Grey-headed Kingfisher

It’s a long drive of 245 kms and with a speed limit of 50 kms per hour it’s a good day’s journey.  It takes a long time to cover the distance because you stop often to look at birds and animals.  Our first great sighting was a tree full of White Storks.  They looked like baubles on a Christmas tree!

White Storks

We hadn’t gone much further when we were confronted by a small herd of elephants walking down the road towards us.  There was no way of getting past them and they seemed determined not to leave the road.  They ended up pushing us back a kilometer or two as they plodded steadily towards us, unconcerned about the time we were losing.  After what seemed like an eternity they left the road and we were able to proceed.  The area north of Olifants Camp has large tracts of Mopani trees, a favourite with elephants, so we were to see many more on our trip up to Punda Maria.

Elephants on the march

Dawn in the Park is an awesome time.  We came across a Yellow-billed Kite feasting on a hare.  The Kite was undaunted by our presence and made the most of its meal while we clicked away and got some nice photos.  The Kite wasn’t eating alone – can you see the beetle that was also interested in getting a piece of the action?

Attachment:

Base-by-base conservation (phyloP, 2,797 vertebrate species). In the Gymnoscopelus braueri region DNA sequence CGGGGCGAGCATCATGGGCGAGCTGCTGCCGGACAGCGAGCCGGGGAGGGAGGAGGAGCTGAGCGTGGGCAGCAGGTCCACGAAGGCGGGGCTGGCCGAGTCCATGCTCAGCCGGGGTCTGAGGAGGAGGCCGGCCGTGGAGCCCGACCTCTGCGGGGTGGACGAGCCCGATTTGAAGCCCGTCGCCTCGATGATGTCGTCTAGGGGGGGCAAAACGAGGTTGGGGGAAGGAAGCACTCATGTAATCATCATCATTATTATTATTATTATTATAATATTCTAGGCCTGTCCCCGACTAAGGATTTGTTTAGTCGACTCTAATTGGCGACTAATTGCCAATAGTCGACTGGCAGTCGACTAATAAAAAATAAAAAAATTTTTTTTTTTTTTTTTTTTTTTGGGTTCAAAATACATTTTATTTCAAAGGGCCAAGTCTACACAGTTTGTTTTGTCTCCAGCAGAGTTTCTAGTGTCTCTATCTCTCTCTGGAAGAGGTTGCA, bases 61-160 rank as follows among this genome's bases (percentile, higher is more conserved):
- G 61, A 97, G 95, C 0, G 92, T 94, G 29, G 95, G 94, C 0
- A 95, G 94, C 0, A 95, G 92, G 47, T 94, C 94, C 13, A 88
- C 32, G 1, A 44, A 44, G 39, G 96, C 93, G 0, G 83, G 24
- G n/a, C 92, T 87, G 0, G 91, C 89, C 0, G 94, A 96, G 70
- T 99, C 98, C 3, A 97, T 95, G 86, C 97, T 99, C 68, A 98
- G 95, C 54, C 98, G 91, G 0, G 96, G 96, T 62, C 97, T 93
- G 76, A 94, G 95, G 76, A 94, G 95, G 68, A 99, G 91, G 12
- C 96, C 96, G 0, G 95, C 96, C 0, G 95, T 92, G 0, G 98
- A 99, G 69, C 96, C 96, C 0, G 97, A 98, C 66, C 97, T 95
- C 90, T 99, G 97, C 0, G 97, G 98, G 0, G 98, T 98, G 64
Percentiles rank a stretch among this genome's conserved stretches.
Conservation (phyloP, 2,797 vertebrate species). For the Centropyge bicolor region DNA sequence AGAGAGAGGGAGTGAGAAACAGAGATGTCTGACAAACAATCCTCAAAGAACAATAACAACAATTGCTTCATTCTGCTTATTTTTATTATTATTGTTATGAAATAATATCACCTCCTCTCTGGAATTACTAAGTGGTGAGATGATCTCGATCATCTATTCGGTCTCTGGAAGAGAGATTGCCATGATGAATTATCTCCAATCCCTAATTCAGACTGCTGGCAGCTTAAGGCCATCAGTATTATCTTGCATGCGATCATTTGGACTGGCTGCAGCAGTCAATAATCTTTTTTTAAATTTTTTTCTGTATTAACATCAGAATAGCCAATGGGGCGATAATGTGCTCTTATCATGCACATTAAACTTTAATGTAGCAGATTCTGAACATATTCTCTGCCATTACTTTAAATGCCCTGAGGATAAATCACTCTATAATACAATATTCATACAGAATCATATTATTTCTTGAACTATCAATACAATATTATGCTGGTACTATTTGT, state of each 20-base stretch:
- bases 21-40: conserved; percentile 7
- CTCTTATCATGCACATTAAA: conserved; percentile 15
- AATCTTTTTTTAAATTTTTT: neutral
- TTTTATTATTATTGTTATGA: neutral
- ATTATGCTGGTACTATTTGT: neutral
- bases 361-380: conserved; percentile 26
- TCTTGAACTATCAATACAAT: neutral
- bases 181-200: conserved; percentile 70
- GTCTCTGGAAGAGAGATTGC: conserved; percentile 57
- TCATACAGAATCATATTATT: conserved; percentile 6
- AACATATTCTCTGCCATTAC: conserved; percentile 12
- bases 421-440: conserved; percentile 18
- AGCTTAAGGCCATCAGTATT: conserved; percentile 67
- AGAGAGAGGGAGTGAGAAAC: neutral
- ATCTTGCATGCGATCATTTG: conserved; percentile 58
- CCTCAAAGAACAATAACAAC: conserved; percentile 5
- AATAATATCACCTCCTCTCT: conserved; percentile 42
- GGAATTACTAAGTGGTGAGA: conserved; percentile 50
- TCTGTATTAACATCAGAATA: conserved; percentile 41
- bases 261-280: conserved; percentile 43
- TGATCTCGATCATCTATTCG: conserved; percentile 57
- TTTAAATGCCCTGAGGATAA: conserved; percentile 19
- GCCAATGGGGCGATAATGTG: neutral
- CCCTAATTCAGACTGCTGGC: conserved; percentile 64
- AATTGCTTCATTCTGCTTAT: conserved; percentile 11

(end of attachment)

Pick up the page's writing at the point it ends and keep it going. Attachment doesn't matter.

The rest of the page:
Yellow-billed Kite

Spurfowls and Koorhaans are also found in great numbers along this route.  They favour the road for some reason, which makes it easy to get photos of them.

Swainsons Spurfowl

The variety of animals thins out as you head north, so unless you’re a birder, you could be disappointed.  We saw loads of Spotted Hyenas, which I will blog about separately, but apart from them and the elephants, there were hardly any other animals.   Raptors, both large and small were plentiful, the smaller one’s being Amur Falcons, which were everywhere.  Close to Shingwedzi we saw a Broadbill Roller for the first time on the trip.  This, together with colourful Red-headed Weavers (both male and female), was very exciting.  There were European Rollers everywhere – it would be nice if the Broadbills and Racket-tail Rollers were as prolific.

Broad-billed Roller

We actually arrived at Punda Maria in good time, but the heavens opened up as we were unloading our vehicle, so poor Rob was drenched.  Nothing that a good cup of coffee couldn’t sort out though.  Next blog about the lovely area between Punda Maria and Pafuri – new ground for us.